"Well, there are quite a fair amount of characters that you can build your relationship with, and I do have many characters that I like," Higuchi says, "but I feel like through my gameplay, I feel like Felicia was the one that I had the support conversation go up to max the most. Since Felicia is always around in the story, it sort of felt natural to build the relationship with her."

Felicia, incidentally, is the male protagonist's assistant no matter which side they choose (Jakob takes Felicia's place if the protagonist is female). She's a fairly traditional representation of a maid in anime - bubbly and a bit clumsy, but in a cute way. Maeda, by contrast, prefers Nohr's Camilla, who is a bit more of a vixen. "I just really wanted to be with a unique type of character, and that was sort of the natural choice that I had."

On what Fire Emblem needs to continue its current mini-renaissance

Fire Emblem has experienced a mini-renaissance in North America since the release of Awakening. The decision to make permanent death optional and put a greater emphasis on character relationships garnered it a much broader audience than before. Longtime Fire Emblem fans grumbled, but pretty much everyone else sang its praises.

With the series continuing full steam ahead through Fire Emblem Fates and beyond, Yokota seems intent on not rocking the boat. "Personally, I feel it's very important to keep what's been working well in the series, as well as challenge ourselves to implement new things in order to make it more fun and enjoyable for a broad audience."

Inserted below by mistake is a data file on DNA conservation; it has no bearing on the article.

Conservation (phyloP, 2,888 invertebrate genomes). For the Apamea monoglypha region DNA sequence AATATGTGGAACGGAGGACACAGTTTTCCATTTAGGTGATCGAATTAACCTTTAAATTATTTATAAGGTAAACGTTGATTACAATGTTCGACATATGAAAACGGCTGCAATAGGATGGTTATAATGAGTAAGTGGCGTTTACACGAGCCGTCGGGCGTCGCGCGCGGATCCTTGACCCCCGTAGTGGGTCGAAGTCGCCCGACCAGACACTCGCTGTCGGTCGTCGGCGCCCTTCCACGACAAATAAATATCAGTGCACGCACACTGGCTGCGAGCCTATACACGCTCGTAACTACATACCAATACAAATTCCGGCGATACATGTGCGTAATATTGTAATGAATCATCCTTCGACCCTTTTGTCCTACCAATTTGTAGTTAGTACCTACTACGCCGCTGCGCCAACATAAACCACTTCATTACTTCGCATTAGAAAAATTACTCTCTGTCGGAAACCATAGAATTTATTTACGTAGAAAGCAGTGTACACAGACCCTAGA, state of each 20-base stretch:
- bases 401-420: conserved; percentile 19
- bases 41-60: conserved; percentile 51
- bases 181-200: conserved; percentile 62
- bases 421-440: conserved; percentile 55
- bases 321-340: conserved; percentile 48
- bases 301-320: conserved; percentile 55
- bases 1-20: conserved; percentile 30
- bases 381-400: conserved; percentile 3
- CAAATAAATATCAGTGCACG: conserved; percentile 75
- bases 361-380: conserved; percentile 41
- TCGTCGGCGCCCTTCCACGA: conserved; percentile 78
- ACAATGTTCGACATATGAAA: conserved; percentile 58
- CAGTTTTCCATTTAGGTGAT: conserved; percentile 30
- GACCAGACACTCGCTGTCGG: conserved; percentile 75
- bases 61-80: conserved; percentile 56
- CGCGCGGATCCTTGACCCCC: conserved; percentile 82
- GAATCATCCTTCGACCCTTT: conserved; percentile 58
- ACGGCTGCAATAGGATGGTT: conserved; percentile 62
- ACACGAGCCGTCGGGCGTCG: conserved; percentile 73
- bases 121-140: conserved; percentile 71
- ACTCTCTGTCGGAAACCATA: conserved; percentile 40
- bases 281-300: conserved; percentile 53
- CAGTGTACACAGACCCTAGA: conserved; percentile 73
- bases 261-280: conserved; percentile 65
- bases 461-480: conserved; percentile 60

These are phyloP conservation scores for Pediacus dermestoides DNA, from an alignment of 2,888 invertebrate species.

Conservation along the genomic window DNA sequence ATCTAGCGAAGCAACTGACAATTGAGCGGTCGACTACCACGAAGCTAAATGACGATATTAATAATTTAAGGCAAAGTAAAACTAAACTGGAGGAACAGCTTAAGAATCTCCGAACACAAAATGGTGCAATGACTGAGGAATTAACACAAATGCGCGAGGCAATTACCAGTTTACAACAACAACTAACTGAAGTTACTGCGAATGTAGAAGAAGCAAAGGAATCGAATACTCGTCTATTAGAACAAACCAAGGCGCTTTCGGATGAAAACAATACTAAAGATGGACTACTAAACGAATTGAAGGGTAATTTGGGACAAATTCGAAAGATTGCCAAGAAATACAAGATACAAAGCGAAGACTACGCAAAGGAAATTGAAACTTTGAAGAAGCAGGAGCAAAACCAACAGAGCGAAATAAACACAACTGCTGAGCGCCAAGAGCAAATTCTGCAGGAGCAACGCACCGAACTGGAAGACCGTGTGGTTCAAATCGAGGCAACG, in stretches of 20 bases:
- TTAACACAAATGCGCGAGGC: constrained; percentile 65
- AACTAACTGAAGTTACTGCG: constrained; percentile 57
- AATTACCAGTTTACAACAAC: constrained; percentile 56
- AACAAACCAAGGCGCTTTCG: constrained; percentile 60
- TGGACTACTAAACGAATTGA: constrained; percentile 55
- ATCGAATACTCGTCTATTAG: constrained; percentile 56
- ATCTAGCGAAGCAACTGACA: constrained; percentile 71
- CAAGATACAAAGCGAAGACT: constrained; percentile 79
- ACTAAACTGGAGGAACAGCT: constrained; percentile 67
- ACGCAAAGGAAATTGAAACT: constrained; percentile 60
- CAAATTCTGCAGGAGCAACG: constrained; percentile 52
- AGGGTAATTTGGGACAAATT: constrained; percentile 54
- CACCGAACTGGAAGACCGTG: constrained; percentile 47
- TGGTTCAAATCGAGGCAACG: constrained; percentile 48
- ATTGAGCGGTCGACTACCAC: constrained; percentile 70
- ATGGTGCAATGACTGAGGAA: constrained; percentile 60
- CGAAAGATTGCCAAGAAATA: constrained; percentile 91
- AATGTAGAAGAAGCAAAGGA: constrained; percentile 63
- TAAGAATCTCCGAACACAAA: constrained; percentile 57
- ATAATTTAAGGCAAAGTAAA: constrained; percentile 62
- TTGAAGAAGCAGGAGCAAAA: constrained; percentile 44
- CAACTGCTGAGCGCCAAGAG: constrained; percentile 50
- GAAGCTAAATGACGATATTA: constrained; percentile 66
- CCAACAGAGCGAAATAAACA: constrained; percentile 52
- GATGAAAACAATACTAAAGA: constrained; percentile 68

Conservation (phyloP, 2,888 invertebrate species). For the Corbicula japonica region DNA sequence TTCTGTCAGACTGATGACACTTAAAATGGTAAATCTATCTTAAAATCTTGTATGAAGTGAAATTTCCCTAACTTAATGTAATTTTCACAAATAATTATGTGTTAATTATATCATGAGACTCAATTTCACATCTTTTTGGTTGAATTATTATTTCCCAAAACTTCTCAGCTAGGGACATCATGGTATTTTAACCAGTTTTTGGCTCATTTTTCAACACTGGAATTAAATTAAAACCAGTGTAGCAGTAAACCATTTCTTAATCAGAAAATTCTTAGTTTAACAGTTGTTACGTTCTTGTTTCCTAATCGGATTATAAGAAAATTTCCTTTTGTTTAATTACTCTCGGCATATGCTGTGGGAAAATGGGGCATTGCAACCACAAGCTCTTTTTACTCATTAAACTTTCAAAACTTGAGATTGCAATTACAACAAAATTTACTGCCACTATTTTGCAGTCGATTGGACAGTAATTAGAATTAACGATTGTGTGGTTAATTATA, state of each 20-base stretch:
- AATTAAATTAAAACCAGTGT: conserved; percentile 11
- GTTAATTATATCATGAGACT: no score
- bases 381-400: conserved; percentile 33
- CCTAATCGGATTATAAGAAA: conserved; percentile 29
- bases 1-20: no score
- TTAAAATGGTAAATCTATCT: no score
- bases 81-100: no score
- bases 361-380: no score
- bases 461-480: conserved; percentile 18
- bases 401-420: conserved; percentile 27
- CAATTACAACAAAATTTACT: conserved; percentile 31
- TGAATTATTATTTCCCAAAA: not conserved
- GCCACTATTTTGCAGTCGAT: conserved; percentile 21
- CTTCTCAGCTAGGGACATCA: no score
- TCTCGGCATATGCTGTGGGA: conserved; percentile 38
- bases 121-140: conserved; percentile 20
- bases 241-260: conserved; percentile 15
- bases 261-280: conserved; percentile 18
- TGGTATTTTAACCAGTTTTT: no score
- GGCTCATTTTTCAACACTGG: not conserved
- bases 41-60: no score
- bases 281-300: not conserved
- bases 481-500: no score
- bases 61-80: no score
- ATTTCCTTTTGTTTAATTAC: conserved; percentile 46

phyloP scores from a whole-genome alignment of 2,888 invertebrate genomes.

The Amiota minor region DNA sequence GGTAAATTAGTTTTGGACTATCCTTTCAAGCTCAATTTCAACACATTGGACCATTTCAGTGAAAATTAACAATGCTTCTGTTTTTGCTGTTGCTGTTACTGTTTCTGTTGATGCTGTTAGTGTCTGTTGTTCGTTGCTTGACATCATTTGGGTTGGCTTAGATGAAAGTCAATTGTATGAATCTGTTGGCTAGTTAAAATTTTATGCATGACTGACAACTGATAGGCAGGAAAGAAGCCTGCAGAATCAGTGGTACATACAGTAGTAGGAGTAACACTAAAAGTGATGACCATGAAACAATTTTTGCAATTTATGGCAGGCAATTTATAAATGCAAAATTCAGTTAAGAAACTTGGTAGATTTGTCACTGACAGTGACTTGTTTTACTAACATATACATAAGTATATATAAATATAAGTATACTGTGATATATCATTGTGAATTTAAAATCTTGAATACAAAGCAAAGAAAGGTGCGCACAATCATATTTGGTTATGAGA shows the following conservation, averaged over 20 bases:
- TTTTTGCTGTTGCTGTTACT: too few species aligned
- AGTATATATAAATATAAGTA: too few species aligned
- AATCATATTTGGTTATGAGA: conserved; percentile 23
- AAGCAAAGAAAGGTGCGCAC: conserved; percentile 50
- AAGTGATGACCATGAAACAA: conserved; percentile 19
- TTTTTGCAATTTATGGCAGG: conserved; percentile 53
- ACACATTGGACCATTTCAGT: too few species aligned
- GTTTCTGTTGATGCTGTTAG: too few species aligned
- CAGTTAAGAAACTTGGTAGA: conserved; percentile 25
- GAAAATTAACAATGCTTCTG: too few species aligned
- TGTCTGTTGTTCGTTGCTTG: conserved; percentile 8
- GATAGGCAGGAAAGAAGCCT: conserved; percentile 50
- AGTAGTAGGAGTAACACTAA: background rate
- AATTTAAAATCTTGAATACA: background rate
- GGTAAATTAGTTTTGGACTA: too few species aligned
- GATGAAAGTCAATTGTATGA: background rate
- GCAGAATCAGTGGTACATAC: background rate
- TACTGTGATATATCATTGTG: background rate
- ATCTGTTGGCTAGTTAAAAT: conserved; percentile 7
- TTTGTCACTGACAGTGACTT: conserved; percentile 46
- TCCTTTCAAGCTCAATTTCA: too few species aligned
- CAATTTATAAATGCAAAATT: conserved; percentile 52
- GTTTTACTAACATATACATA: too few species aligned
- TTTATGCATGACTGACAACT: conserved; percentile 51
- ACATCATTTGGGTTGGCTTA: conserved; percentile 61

Higuchi also speaks to the need to continue cultivating a broad audience, "Maeda-san mentioned earlier about this game being a tough RPG - sort of like a simulation type of game - with a turn based system; and while some people really enjoy the interaction with the various characters that you play with during the game, there are some other players enjoy more of the storyline. We feel like it's very important for us to continue suggesting all these different ideas that would make the game more accessible to various people, and, to be honest, there's not a single answer to this. But, I feel like the key to continue making the Fire Emblem series successful is to continue challenging ourselves and implementing all these good ideas that come up during the development process."

Naturally, every series wants to continue broadening it audience; but for Fire Emblem, the need is especially urgent. By catering to casual fans with Birthright and veterans with Conquest, Intelligent Systems is hoping Fire Emblem can be all things to all people. And in the end, their strategy may well pay off.

Fire Emblem Fates launches on February 19. Look for our full review of Birthright and Conquest later this week.

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Kat Bailey

Editor in Chief

Kat Bailey is a former freelance writer and contributor to publications including 1UP, IGN, GameSpot, GamesRadar, and EGM. Her fondest memories as a journalist are at GamePro, where she hosted RolePlayer's Realm and had legal access to the term "Protip." She is USgamer's resident mecha enthusiast, Pokemon Master, and Minnesota Vikings nut (skol).